a, b Linear regression model displaying a fat mass and b lean mass plotted against body mass of 14-week-old male mice. WT n = 23. Leca2 n = 25. c Intraperitoneal insulin tolerance test. WT n = 7, Leca2 n = 8, **p < 0.01, ***p < 0.001 Welch’s t-test and two-way ANOVA followed by Bonferroni’s post-hoc test. df Results from hyperinsulinemic-euglycemic clamp displaying d Glucose infusion rate (*p < 0.05, **p < 0.01, ***p < 0.001 two-way ANOVA followed by Bonferroni’s post-hoc test), e glucose uptake by peripheral tissues, and f hepatic glucose production (***p < 0.001 one-way ANOVA followed by Bonferroni’s post-hoc test). n = 7, 12–14-week-old male mice were used. Error bars display ±s.e.m. in c, d and ±s.d. in ef.

Lack of rhythmic changes in clock and metabolic genes in the liver of Pax6Leca2 mice

Since the clamp experiment signified alterations in liver function, we hypothesized that this might be associated with changes in circadian rhythm. Hence, we examined the state of clock genes and observed that Pax6Leca2 mice displayed an asynchronous gene expression pattern in the liver (Fig. 6a). A similar pattern was observed for expression of genes associated with glycolysis (Gck and Pklr), gluconeogenesis (Pck1 and G6pc) and Slc2a2 and Gys2 (Fig. 6b). Moreover, we carried out biochemical analysis of plasma samples acquired from the vena cava blood of mice that did not show changes in glycerol and nonesterified fatty acids (NEFAs) between mutants and wild types (Supplementary table 1), ruling out any lack of gluconeogenic substrates. Next, we wondered whether Pax6Leca2 mice have dampened capacity for hepatic glucose production and tested it by intraperitoneal pyruvate tolerance tests. Interestingly, pyruvate administration after a 6-h fasting period did not produce any differences between the groups (Supplementary Fig. 6a). Finally, we checked plasma samples from these mice for any elevation in ketone bodies40. Indeed, β-hydroxybutyrate was increased 2-fold in Pax6Leca2 mice as compared to wild types after a 6-h fasting period (Supplementary Fig. 6b). Thus, Pax6Leca2 mice have normal hepatic capacity for glucose output, however under physiological conditions, seem to be unable to produce enough glucose, possibly due to loss of rhythmic changes in metabolic processes.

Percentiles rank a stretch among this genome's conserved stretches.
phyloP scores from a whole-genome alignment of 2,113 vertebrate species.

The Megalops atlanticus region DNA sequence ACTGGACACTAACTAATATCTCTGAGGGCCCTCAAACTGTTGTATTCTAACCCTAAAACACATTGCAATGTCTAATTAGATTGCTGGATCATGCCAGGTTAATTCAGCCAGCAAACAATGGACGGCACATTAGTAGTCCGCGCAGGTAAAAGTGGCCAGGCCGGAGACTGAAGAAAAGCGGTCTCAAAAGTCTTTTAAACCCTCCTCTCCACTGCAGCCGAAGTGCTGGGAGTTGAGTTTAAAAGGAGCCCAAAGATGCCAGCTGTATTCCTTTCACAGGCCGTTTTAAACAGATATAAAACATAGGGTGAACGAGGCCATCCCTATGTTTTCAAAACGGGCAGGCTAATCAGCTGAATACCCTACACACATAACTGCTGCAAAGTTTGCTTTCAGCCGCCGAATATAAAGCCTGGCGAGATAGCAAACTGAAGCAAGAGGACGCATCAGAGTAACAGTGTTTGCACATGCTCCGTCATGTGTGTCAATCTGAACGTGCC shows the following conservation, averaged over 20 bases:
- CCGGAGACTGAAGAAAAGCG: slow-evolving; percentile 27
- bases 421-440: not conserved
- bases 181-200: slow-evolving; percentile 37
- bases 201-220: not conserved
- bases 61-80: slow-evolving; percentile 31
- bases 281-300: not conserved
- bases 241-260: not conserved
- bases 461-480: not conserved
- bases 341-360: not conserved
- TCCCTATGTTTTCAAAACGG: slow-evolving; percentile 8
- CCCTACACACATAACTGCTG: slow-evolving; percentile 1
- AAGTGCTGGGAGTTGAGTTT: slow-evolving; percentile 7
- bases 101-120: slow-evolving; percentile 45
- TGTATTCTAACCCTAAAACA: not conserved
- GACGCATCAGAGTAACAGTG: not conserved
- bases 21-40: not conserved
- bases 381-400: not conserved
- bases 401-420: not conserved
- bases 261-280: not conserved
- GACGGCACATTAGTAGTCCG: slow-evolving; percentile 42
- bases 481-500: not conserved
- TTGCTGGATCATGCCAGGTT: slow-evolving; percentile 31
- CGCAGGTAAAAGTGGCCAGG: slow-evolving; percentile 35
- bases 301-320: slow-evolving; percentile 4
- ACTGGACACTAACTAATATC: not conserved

Fig. 6: Lack of rhythmic changes in clock and metabolic genes in the liver of Pax6Leca2 mice.
figure 6

a, b Relative liver mRNA expressions of a circadian genes and b glucose metabolism at different ZTs (normalized to WT ZT0) as specified in 14–16-week-old male mice. n = 4 (WT ZT0 n = 5, Leca2 ZT6 n = 3). p values in parentheses described in the graphs were acquired by applying CircWave analysis.


Although the role of PAX6 has been well established in development of the islets1,2,14 and recently in adult β cells16,17, this study demonstrates multifaceted effects spanning several organ systems and highlights new aspects regarding PAX6. A single point mutation in the RED subdomain on one hand, is sufficient to cause β cell dysfunction and reduced insulin secretion due to specific changes in the islet transcriptome. On the other, the mutation leads to loss of circadian rhythm in Pax6Leca2 mice likely due to disorganization of ipRGCs and a lack of optic nerve innervations. This in turn seems to result in disturbances in liver metabolism and altered metabolic flexibility. However, lack of circadian variations associated with liver function lead to lower blood glucose levels rather than a hyperglycemic state (Fig. 7).

Fig. 7: Graphical summary.
figure 7

Primarily, the Leca2 mutation seems to directly affect pancreatic islets and eye development. However, decreased circulating insulin does not produce a hyperglycemic phenotype in Pax6Leca2 mice. Instead, decreased hepatic glucose production as a consequence of loss of circadian rhythm results in normal glucose tolerance.